Linebacker Bobby Wagner has long been the linchpin of the Seattle defense. Over the last three years Wagner has graded as PFF's top linebacker twice, missed only 12 tackles cumulatively and played 3,001 snaps. Wagner's long-time running mate, K.J. Wright, returned to form after his first significant injury in 2018. He recorded 132 tackles, three interceptions and 11 passes defensed.

Ideally, Seattle wants to generate a pass rush with the front four. Quinton Jefferson led the way among returning Seahawks (Jadeveon Clowney 2019's leader) with 44 quarterback pressures. Jarran Reed contributed with 26 of his own, but his true strength lies in the run game. The same is true of Poona Ford who piled up 29 run stops (tackles within two yards of the line of scrimmage) out of his 33 tackles.

The defensive secondary is where Pete Carroll's mastery shines. Seattle – once the home of the Legion of Boom – has done well to draft and develop its post-LOB defensive backfield. Last year's top contributor, however, was an in-season trade acquisition in Quandre Diggs. Diggs intercepted three passes and served as the catalyst in Seattle's Cover 3. Shaquill Griffin earned the highest PFF grade among Seattle cornerbacks.

Seattle returns to Miami for the first time since 2012. The last four meetings between these teams have come down to the fourth quarter where the Miami humidity can provide the home team with a boost over the visitors from the Pacific Northwest, particularly in early October.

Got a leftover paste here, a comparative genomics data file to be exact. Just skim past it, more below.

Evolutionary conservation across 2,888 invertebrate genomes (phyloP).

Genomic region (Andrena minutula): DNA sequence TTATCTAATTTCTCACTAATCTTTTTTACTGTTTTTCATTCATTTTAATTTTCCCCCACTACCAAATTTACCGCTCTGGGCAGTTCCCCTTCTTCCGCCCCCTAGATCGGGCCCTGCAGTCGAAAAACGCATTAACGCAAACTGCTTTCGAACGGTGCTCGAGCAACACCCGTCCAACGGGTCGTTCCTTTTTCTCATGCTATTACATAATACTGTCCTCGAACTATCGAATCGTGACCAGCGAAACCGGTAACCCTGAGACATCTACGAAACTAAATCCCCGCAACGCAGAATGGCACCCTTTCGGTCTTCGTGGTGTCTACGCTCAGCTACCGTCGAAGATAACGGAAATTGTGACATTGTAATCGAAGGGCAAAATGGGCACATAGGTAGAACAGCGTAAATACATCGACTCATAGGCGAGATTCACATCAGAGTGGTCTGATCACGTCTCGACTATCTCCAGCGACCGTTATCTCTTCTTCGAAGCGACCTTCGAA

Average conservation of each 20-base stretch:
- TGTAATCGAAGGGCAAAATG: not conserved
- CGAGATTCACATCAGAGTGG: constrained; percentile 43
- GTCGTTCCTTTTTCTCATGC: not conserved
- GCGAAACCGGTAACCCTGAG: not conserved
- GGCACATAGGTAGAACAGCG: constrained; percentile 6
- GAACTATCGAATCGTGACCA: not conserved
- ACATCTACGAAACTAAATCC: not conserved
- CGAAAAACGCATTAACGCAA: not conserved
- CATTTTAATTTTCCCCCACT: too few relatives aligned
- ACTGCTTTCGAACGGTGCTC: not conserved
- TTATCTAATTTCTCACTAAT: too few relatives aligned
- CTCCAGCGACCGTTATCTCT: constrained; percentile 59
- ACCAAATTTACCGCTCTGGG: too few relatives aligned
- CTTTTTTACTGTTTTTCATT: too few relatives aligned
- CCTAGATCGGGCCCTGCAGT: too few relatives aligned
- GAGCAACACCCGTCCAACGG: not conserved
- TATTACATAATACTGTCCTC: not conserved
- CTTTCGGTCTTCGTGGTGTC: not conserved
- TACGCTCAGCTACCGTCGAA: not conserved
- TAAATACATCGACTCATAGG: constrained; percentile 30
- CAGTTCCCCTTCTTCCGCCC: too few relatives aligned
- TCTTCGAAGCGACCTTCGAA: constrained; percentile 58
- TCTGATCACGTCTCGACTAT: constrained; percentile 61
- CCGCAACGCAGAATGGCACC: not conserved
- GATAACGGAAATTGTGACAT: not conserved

Jesse Davis and Gary Jennings are the only former Seahawks on the Dolphins roster. Linden Stephens is the only former Dolphin currently with Seattle.

San Francisco 49ers

  • 2019 Record: 13-3 (NFC Champions)
  • 2019 Offensive Rank: 2nd
  • 2019 Defensive Rank: 8th
  • Key Veteran Additions: OT Trent Williams, WR Travis Benjamin
  • 2020 First-Round Draft Picks: DL Javon Kinlaw, WR Brandon Aiyuk
  • ESPN Continuity Ranking: 4th in NFL, 82.6% snaps returning

After a pair of challenging seasons faced with adversity, everything clicked in 2019 for Kyle Shanahan's 49ers. One of the NFL's premier offensive minds utilized two back sets, constant pre-snap motion, and a phenomenal dual-purpose tight end to dominate on the scoreboard. The defense did its part with an unrelenting front four capable of generating constant pressure without committing blitzers.